At-risk behaviors (people) are not the problem; all behavior is caused. To achieve excellence, seek, expose, understand and remedy the good reasons for poor performance, the problems embedded in the management systems and leadership practices of the organization. People don't behave as they believe; people behave as they believe their bosses, the level of fear, the performance metrics, the compensation structure and the recognition and reward systems want them to behave... and then they go home and change.

Covenant #3 Accidents are not the problem; the problem(s) are the problem.

Accidents are not unplanned, unforeseeable, fortuitous process outcomes. Accidents are patterned and predictable performance symptoms; the final visible evidences of systemic failings and organizational deficiencies. If there are accidents in an organization, there are systemic organizational problems. To achieve excellence, focus on the systems, not the symptoms of accident causes.

Covenant #4 The business process defines, drives and ultimately determines all business outcomes, of which safety is but one.

All organizational outcomes (good or bad, complying or non-complying, on time or late, profitable or unprofitable and safe or unsafe) originate from common headwaters and are delivered by a common system. Accidents are an organizational design, administration and maintenance issue; seek to remedy organizational, managerial and leadership errors of co-mission and omission.

Covenant #5 Employees work in the system; managers work on the system; the system produces accidents; employees sustain injuries. Manage one to minimize the other.

Accidents and their causes, correction, control and costs, are the responsibility of mid-line managers and topside leaders, not the fault of frontline workers. It is unrealistic and unreasonable to ask people to fix a system that they do not design or control. The functions of planning, organizing, directing, controlling, measuring and monitoring work and process are (by definition) components of the management system.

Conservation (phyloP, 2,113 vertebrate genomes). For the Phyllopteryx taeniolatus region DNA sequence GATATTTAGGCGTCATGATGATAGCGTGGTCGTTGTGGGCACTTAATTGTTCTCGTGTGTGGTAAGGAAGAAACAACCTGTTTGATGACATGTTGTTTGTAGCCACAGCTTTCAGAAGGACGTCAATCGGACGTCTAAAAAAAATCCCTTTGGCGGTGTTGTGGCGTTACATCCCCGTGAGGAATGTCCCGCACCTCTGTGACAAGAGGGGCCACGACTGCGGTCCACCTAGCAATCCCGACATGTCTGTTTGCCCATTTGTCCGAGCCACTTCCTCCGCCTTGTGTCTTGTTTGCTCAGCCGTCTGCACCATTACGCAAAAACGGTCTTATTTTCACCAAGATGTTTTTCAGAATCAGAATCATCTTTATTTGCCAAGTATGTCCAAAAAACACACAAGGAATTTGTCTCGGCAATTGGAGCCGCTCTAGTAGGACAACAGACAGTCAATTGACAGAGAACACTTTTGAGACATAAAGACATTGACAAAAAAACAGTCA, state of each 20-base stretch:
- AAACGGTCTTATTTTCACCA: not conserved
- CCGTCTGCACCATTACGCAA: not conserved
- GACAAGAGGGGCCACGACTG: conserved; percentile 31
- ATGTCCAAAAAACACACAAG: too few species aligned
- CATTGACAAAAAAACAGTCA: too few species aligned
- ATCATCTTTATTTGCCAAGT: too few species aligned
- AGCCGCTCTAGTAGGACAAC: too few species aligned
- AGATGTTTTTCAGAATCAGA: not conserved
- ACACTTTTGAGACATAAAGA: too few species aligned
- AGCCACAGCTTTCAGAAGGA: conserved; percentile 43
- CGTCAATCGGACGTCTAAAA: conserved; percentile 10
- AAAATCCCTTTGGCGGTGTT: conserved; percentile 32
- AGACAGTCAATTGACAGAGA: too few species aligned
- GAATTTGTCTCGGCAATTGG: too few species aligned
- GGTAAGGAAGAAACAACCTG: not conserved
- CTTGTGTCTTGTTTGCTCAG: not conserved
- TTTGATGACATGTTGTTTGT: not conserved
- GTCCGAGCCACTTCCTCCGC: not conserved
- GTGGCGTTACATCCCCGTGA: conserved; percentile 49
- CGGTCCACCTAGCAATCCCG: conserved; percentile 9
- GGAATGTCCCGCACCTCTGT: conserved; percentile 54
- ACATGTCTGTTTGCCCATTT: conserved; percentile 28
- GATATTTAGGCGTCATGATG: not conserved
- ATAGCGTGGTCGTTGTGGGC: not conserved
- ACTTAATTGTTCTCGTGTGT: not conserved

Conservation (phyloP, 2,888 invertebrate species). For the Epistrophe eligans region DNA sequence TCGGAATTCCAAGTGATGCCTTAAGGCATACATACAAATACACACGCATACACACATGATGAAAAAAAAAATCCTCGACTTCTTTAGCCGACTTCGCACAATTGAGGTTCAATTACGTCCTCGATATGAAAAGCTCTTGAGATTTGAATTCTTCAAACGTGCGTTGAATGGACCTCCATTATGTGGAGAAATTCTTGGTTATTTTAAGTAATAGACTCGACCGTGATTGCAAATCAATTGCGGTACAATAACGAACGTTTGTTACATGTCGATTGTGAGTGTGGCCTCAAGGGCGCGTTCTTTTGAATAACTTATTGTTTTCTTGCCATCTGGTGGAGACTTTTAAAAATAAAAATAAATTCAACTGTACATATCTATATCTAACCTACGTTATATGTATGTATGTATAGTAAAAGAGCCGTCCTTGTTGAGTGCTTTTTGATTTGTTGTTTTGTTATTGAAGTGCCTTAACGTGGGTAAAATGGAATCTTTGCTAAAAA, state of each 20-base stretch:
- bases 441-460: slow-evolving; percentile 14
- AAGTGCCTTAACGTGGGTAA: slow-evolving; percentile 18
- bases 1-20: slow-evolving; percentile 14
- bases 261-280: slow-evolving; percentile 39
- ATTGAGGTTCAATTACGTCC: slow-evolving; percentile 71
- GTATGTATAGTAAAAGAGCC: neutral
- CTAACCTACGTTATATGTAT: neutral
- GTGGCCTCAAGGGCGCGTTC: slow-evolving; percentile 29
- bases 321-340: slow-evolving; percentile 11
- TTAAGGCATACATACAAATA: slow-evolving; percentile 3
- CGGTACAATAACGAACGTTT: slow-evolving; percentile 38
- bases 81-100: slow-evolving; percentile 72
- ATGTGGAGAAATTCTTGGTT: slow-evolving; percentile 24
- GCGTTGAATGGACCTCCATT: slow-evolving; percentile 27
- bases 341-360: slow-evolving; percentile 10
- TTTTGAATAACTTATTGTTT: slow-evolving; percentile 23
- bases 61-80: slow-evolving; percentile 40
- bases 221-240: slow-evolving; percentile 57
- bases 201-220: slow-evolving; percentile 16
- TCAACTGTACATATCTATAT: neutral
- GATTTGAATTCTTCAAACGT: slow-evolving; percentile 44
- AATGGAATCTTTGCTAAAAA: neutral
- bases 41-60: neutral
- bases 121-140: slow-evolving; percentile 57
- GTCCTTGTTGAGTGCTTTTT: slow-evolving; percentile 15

Covenant #6 To increase the bottom line, managers must effectively manage the middle lines, of which the cost of L.O. S. S. (Lack Of Safety Strategy) is significant. Safety excellence is ultimately measured below the line, but must be proactively managed above the line.

Minimizing, and at every opportunity eliminating, operational loss, cost and expense is a manager's primary responsibility. This is also called productivity!

(Note: This is Peter Drucker's position. The only things a manager can manage, i.e., plan, organize, direct, control and monitor, are the middle lines losses, costs, and expense, aka accidents, injuries and claims).

Covenant #7 Safety performance is a clear, accurate and reflective measure of the strength of an organization's leadership values, management competencies and operational systems.

"How leaders lead, determines how managers manage, and how managers manage, directly impacts how employees perform...including safe vs. unsafe. All organizational outcomes (including negative ones) are a function of: leadership (values), management (practices) and organization (structure and systems). These are strategic business issues and form a scorecard of operational effectiveness.

Covenant # 8 A core truth is deeply embedded within the structure, policy and value system of all organizations which repeatedly generate poor safety performance, and it is: "People don't count, but every other number does!"

It is easier (more expensive, but easier) to neglect workplace health and safety than it is to manage it effectively. Line managers in under-performing organizations follow the Law of Least Resistance: "Given the opportunity to do nothing, most will." Excellence companies don't abide by this law!